Jesus had prayed earlier, asking the Father to let this cup pass from Him, if there was any other way. But there was no other way for God’s people to be saved… Jesus is the only way (John 14:6). So He went to the cross and He drank down the cup of God’s wrath. And in that time God’s gracious presence that had always been with and on Christ left Him, and there was only wrath. Jesus was forsaken so that we could be forgiven. And in and through all of that, Jesus drank down the cup of God’s wrath to the dregs, and then cried out, “It is finished,” and he bowed his head and gave up His spirit (John 19:30b ESV).

You see, Jesus is God the Son. He is the second person of the Trinity. Jesus is eternal, because Jesus is God. But, Jesus took on flesh. Jesus came to earth and became a man while staying truly God. And then He lived the perfect righteous life that we have failed to live, perfectly obeying God’s Law in every way. And then He went to the cross and died the death we deserve, suffering under the wrath that we deserve, and satisfying God’s wrath for all who would turn from their sin and trust in Him. Because Jesus is truly man He was able to live and die in our place; and because Jesus is truly God He was able to satisfy God’s wrath in our place.

Every sin we’ve ever committed has been an infinite falling short of God’s glory, and an infinite offense against an infinitely glorious God; and thus every sinner deserves an infinite punishment, namely God’s wrath in an eternal hell. But, because Jesus is eternal and infinite Himself, He was able to satisfy God’s wrath, to pay an eternal price in a few hours on the cross. And that’s why this dark day in history is called Good Friday. Because through the ultimate evil, killing the Son of God, the ultimate good came, magnifying the glory of God in Christ and redeeming sinners for God to glorify Him and enjoy Him forever.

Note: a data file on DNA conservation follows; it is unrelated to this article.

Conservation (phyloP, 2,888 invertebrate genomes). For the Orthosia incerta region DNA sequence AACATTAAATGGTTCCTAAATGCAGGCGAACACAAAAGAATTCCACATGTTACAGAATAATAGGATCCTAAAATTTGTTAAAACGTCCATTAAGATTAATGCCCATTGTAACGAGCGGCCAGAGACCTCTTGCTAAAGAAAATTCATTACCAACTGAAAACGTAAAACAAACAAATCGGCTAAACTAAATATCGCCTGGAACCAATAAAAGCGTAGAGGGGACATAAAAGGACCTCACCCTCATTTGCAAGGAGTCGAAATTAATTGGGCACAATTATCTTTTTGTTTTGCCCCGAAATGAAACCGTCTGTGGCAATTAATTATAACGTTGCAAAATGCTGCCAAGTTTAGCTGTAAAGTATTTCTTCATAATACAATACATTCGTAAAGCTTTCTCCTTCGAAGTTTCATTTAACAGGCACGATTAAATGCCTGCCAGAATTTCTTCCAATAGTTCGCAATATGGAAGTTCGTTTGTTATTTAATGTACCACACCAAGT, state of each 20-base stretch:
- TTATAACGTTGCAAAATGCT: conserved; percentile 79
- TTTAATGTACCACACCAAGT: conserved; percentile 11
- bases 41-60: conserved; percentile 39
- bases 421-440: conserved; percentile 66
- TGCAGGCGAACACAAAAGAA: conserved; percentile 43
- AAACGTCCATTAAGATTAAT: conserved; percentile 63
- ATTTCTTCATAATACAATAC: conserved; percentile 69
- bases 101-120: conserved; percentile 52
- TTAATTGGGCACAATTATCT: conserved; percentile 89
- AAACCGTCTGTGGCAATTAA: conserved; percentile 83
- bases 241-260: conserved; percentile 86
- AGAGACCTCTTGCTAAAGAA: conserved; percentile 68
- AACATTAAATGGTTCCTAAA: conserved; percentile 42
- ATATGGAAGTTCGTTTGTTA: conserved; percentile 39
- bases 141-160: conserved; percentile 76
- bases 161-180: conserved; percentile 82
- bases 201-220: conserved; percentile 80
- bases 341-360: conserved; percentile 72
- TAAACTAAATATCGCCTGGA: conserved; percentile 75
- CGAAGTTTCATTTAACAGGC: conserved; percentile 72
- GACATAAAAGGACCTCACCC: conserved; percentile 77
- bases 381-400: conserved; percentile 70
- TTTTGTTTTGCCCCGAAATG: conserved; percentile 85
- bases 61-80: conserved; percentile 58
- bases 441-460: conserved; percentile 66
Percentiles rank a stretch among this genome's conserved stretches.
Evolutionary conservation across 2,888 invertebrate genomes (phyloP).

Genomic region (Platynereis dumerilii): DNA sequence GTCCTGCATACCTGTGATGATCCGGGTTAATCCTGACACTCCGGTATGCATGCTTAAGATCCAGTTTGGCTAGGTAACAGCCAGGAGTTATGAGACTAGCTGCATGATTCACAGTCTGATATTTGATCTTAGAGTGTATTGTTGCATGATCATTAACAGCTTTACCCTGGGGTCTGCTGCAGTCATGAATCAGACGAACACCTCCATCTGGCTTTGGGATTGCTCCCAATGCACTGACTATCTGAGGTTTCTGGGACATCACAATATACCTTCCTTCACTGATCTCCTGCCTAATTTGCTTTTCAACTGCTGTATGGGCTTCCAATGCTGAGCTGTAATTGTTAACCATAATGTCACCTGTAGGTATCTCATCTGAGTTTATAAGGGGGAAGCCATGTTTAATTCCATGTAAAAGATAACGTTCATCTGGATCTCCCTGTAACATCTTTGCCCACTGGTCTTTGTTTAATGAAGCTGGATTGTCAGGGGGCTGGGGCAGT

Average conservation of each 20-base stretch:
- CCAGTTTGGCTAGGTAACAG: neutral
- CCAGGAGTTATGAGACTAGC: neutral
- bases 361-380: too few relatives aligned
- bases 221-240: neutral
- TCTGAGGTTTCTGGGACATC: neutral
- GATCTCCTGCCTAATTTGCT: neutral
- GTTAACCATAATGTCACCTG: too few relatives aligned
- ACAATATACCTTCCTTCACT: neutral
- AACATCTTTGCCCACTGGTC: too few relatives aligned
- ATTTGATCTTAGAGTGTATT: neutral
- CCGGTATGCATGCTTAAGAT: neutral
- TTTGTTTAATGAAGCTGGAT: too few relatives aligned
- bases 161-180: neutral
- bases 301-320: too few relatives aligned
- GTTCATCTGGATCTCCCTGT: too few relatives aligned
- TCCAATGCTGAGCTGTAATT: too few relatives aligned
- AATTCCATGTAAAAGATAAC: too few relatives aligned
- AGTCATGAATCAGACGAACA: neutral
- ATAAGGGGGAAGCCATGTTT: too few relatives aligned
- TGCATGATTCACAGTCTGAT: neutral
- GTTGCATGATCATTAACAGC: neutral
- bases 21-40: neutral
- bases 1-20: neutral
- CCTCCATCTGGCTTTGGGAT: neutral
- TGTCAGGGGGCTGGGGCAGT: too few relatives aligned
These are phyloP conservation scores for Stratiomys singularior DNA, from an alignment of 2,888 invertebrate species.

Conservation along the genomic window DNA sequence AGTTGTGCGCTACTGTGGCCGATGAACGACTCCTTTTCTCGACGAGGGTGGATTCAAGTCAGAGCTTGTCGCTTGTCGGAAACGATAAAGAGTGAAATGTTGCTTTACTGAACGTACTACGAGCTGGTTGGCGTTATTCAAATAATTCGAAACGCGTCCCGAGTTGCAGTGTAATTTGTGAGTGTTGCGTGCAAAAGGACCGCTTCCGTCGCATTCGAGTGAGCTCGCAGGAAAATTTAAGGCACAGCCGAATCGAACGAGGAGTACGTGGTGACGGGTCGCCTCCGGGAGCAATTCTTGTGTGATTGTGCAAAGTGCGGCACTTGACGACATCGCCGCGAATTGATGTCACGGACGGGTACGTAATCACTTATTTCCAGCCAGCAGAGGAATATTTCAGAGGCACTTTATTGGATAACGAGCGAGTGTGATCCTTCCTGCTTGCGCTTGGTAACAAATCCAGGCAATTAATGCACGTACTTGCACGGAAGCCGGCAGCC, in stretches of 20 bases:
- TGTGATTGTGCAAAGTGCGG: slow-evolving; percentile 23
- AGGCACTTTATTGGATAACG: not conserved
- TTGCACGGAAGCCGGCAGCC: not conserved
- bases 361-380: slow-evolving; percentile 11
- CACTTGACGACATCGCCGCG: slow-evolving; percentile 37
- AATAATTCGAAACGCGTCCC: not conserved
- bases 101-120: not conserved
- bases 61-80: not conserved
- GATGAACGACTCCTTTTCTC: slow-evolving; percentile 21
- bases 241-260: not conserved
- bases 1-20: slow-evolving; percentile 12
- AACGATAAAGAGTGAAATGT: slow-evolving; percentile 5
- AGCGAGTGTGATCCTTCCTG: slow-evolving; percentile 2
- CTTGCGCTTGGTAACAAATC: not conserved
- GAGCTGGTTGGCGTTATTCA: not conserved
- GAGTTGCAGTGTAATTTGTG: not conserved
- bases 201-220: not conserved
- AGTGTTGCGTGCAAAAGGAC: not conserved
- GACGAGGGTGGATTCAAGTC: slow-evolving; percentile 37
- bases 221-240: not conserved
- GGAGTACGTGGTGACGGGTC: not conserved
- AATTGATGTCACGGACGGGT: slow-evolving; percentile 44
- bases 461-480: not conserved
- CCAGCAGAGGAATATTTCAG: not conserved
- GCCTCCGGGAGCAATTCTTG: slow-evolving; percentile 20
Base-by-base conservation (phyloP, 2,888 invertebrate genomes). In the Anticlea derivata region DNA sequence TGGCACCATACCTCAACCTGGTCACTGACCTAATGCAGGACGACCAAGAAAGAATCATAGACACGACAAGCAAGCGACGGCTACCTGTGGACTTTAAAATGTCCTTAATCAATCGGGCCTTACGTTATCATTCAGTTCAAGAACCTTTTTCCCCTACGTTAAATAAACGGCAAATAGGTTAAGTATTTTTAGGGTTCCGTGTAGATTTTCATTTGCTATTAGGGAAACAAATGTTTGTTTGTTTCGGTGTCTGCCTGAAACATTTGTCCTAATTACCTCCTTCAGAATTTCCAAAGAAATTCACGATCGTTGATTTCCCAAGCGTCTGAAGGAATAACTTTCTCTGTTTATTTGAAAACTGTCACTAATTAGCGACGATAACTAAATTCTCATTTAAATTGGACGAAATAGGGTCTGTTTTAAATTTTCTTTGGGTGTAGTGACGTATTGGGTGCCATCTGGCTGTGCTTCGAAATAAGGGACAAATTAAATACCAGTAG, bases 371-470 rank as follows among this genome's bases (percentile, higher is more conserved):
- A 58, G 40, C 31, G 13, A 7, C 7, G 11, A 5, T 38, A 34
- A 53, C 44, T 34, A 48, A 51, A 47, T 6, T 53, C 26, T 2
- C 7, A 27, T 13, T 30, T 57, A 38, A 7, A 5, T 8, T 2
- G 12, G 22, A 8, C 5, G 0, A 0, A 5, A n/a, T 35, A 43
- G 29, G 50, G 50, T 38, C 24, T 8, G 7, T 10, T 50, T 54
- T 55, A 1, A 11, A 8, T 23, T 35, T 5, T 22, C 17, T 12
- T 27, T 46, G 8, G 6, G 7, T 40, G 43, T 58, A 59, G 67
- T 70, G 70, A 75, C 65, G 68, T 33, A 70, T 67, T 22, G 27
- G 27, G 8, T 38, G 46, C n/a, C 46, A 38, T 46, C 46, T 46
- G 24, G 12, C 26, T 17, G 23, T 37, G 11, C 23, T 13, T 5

So, this Good Friday, I hope you feel the weight of all of this. I hope you are amazed by all of this. I hope you are trusting in Christ, or that you will now. And I hope that you see the ugliness of sin and the beauty of Christ, and long to be with Him forever. And I hope you see that something is missing in what all I just laid out. Hint: Jesus didn’t stay dead… It’s Friday, but Sunday is coming

Until Sunday, may we all feel the words of that old hymn:

Man of Sorrows what a name
For the Son of God who came
Ruined sinners to reclaim
Hallelujah what a Savior!

Bearing shame and scoffing rude
In my place condemned He stood
Sealed my pardon with His blood
Hallelujah what a Savior!

Guilty vile and helpless we
Spotless Lamb of God was He
Full atonement can it be
Hallelujah what a Savior!